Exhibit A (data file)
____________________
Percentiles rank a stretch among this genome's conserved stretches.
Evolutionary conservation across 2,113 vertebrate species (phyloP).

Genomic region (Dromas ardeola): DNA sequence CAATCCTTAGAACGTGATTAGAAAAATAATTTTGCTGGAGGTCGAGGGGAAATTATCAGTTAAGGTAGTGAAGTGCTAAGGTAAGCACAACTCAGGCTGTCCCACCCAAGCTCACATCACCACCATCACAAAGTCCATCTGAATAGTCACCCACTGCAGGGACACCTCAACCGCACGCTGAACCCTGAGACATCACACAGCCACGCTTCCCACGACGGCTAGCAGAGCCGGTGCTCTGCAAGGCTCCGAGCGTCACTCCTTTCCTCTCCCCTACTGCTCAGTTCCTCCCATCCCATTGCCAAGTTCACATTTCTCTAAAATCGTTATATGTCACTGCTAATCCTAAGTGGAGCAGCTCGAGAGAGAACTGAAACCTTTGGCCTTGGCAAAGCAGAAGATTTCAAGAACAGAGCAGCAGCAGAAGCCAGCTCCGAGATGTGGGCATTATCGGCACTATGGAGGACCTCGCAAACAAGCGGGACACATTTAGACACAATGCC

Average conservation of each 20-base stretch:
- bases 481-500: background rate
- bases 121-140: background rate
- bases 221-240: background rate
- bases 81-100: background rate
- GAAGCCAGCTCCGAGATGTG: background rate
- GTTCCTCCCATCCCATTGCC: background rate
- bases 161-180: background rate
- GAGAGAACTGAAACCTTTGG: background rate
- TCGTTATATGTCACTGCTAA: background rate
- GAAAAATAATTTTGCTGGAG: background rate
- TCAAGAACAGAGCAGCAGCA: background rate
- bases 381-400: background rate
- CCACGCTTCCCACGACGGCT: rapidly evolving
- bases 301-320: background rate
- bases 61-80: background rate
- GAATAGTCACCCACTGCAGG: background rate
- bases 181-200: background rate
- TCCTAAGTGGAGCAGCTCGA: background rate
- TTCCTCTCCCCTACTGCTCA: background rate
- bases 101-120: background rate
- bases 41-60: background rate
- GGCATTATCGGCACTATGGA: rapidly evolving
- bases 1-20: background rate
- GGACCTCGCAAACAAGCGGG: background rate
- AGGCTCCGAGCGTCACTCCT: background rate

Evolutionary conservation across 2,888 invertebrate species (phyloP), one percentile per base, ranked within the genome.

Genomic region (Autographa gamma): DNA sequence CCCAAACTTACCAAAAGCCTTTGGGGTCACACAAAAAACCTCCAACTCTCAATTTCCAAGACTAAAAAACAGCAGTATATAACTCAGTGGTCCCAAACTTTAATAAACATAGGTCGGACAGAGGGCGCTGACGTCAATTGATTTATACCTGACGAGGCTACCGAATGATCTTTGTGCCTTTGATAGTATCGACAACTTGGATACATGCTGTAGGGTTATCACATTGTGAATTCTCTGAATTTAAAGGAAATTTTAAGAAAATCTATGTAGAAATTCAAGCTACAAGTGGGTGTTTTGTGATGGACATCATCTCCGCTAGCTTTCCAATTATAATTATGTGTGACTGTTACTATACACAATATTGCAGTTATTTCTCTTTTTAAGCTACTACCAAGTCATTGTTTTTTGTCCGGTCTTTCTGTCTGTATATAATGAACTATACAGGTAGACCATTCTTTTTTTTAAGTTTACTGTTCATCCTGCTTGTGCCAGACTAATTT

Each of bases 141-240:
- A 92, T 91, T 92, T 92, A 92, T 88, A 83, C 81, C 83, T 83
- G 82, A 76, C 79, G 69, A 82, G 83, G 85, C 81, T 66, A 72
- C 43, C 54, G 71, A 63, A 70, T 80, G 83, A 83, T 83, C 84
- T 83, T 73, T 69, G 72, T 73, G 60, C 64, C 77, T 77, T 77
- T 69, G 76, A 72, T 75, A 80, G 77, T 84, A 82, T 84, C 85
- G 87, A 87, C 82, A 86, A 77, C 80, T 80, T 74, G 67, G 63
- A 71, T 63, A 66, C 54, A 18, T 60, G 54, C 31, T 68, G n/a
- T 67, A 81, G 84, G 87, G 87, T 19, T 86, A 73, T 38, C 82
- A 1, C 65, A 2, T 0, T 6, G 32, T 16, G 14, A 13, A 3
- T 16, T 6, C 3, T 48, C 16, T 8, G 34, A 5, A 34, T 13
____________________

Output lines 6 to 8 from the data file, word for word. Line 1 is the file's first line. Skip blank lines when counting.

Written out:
- bases 121-140: background rate
- bases 221-240: background rate
- bases 81-100: background rate